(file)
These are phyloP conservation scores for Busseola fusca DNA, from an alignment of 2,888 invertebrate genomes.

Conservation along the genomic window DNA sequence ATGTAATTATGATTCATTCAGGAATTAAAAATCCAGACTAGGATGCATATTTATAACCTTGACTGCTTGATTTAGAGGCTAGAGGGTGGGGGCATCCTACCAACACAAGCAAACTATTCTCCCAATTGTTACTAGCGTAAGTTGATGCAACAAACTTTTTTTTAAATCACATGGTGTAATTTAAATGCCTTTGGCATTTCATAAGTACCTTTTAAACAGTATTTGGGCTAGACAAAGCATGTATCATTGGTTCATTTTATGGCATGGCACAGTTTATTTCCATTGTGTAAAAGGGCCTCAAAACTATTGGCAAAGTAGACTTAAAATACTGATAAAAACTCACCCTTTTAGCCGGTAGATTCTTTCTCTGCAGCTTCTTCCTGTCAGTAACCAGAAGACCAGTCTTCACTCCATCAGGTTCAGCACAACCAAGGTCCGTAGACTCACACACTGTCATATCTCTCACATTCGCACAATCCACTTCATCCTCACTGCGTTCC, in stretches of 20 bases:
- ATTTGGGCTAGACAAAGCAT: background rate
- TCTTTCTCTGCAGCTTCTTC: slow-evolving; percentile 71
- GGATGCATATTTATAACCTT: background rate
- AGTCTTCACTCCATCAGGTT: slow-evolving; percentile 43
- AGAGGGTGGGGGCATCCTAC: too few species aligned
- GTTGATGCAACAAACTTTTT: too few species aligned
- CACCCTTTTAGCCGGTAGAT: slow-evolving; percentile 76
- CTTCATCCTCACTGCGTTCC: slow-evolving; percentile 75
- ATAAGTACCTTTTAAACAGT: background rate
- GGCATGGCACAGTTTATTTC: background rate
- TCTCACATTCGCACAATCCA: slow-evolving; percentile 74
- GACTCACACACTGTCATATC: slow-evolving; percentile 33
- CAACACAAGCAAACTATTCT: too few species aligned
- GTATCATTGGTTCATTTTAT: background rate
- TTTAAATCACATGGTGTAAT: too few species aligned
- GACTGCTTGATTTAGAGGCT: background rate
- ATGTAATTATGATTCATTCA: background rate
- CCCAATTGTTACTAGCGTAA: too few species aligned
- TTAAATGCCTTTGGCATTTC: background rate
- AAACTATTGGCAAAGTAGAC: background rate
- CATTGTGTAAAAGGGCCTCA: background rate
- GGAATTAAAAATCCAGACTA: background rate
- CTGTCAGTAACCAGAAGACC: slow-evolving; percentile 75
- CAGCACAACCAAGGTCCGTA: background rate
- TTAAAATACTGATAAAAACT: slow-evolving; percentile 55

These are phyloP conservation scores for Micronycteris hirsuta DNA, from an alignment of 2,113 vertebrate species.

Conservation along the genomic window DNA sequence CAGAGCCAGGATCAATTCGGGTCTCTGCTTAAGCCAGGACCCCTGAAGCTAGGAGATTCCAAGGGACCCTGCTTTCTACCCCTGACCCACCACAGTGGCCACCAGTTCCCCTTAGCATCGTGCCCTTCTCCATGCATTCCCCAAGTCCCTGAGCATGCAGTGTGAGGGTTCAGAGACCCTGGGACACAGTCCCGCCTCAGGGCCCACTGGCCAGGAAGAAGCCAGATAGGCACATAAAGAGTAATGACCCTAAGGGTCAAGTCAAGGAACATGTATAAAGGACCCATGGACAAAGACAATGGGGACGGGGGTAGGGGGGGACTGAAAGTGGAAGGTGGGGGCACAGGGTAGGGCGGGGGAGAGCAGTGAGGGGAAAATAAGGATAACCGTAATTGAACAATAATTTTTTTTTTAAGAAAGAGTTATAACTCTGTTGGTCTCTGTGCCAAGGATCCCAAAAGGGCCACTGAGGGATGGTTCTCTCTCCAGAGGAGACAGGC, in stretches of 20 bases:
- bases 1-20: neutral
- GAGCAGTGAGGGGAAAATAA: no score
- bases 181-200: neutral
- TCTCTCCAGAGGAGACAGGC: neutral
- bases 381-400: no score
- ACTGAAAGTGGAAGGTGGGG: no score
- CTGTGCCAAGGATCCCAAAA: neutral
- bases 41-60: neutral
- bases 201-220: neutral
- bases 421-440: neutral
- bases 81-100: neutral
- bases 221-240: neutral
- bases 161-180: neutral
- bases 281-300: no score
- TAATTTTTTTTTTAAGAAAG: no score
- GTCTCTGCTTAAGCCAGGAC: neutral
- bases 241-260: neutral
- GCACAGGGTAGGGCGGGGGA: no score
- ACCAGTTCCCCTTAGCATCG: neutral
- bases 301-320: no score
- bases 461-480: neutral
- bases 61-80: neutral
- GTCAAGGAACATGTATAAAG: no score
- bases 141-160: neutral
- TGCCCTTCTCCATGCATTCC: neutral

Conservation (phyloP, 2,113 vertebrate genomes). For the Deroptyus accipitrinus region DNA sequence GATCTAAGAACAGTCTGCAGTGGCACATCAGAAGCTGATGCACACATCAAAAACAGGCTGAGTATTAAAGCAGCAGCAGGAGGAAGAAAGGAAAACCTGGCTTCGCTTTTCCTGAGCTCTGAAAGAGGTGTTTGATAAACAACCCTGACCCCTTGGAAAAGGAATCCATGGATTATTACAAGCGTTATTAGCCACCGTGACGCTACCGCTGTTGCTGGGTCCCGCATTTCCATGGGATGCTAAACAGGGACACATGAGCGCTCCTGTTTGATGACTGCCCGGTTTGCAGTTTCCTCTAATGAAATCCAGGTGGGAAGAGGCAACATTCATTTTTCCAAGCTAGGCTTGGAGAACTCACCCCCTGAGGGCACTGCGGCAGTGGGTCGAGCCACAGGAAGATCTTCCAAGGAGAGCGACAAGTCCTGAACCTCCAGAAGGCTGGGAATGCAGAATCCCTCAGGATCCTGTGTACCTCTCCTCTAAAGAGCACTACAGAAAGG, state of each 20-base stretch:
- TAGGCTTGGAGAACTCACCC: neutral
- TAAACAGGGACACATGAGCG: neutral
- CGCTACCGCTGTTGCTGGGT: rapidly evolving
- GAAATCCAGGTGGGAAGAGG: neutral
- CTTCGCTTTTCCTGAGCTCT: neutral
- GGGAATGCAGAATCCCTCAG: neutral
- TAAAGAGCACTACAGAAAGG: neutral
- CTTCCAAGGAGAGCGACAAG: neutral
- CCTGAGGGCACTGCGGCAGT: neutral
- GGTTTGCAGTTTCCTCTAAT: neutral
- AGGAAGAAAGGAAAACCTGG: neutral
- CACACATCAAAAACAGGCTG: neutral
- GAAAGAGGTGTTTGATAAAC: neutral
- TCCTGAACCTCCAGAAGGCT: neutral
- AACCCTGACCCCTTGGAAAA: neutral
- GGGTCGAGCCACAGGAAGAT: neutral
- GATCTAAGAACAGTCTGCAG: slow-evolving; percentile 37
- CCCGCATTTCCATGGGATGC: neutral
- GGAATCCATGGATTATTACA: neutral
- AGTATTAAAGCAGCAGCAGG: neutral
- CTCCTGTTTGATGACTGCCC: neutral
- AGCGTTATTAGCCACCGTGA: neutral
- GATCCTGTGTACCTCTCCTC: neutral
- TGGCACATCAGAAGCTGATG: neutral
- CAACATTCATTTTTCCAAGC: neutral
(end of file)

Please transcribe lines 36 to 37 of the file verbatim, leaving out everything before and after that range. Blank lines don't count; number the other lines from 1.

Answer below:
- CTGTGCCAAGGATCCCAAAA: neutral
- bases 41-60: neutral